On Wednesday, a federal judge gave the green light for part of a lawsuit accusing President Donald Trump of violating constitutional guarantees against corruption by retaining ownership of his business empire
. District Judge Peter Messitte of Greenbelt, Maryland, rejected a request from the Department of Justice to overturn the case, although he limited his claims to those who included the Trump International Hotel in Washington and not Trump's business outside the US capital. The lawsuit was filed by the District of Columbia and the state of Maryland filed last June.
The decision was a setback to the government's efforts to reverse Trump's allegations that Trump violated the provisions of the US Constitution even before he took office last year. A US judge in Manhattan threw a similar case against Trump in December.
The provisions are designed to prevent corruption and foreign influence. US officials are prohibited from accepting gifts or other allowances from foreign governments without the consent of the Congress. The other prohibits the president from receiving salaries from individual states.
The lawsuit says Trump has failed to break away from its hotels and other businesses, making it vulnerable to incentives from officials who favor.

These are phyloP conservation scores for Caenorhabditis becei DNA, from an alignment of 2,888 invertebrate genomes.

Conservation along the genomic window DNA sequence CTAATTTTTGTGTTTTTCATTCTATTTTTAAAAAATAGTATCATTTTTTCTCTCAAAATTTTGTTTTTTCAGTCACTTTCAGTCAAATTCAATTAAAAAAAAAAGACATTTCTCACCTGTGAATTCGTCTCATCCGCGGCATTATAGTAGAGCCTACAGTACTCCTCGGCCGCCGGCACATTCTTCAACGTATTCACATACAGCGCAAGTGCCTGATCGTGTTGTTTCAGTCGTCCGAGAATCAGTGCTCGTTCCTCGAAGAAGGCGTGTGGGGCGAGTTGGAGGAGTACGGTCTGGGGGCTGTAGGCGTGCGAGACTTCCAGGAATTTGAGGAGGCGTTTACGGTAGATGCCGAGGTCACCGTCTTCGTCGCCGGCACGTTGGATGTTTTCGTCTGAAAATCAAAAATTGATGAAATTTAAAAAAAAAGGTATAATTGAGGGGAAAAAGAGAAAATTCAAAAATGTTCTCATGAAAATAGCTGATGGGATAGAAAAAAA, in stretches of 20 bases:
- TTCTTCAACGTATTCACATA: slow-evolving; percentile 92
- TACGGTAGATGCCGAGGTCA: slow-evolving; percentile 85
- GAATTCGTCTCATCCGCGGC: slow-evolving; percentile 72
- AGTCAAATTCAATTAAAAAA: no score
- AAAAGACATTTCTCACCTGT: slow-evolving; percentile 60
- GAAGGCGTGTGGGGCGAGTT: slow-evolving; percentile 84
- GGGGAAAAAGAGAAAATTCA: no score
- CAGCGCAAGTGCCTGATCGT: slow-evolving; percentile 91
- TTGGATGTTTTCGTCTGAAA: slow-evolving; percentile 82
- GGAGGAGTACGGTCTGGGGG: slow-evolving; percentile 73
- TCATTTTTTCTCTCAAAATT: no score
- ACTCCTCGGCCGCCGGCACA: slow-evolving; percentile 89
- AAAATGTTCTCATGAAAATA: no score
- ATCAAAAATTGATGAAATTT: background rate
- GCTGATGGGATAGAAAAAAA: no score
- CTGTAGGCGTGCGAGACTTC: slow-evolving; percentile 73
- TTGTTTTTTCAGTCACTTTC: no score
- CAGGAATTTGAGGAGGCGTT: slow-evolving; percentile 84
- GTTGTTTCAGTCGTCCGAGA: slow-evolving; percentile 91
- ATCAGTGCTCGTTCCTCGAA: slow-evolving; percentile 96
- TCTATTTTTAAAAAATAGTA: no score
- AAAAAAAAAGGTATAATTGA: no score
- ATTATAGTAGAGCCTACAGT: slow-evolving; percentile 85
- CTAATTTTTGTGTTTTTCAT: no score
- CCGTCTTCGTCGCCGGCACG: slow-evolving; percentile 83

Trump, a rich man As a president, the businessman who regularly visits his own hotels, resorts and golf clubs has given daily control of his business to his sons. Critics said it was not enough protection.
That undermines democracy, said the lawsuit, because Americans can not be sure whether Trump is acting in their best interest or in "international and domestic business dealings where Trump's personal assets are at stake."
The Suit said Trump had received millions of dollars in payments and benefits by leasing Trump real estate from foreign government agencies, buying condos in Trump real estate, as well as hotel accommodations, restaurant purchases and venues for events hosted by foreign governments and diplomats
The District of Columbia and Maryland said their residents, who compete with Trump's stores, such as the Trump International Hotel in Washington, are being damaged by lesser patronage, wages, and gratuities.
Trump's attorneys said such allegations were speculative and voiced doubts that any damage to the competition stemmed directly from Trump's status as president
In his decision of Wednesday, Messitte dismissed this view and said the allegations the applicant is sufficient to bring the case forward.
"Her claim is supported by explicit statements by certain foreign government officials pointing out that they clearly choose to stay at the President's Hotel because, as a foreign government official has stated, they want him to know "I love your new hotel," wrote the judge.
Messitte has also noted this since the 201